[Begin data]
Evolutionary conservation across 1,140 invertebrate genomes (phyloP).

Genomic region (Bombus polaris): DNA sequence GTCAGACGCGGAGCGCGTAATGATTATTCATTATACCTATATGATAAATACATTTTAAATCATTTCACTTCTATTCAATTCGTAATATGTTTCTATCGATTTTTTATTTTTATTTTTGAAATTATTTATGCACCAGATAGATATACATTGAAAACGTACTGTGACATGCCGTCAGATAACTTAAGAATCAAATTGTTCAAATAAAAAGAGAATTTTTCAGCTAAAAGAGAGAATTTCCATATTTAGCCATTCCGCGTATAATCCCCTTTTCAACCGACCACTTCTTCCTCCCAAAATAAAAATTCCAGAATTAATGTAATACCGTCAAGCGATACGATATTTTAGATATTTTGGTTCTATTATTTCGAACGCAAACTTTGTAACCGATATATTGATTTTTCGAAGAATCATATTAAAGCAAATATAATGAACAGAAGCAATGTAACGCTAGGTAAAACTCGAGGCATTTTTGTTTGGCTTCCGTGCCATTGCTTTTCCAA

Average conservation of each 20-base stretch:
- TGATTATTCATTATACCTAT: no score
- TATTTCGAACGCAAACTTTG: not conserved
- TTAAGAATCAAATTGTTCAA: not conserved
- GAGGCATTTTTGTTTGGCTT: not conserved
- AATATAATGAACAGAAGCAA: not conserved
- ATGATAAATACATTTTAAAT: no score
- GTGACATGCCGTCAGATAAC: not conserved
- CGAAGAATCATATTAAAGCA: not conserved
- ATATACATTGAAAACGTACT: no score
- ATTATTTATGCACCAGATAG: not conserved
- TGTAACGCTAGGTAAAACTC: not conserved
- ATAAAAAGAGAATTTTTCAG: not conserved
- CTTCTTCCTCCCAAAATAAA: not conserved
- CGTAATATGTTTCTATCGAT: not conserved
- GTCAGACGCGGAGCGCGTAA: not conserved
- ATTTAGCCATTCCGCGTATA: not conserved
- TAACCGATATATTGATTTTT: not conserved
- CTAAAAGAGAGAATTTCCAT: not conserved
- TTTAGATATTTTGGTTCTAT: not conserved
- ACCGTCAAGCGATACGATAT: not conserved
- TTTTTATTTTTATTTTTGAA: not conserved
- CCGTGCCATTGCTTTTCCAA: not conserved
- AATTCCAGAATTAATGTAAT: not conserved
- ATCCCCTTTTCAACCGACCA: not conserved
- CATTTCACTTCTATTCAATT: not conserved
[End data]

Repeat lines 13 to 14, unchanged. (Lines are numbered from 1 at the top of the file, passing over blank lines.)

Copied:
- ATTATTTATGCACCAGATAG: not conserved
- TGTAACGCTAGGTAAAACTC: not conserved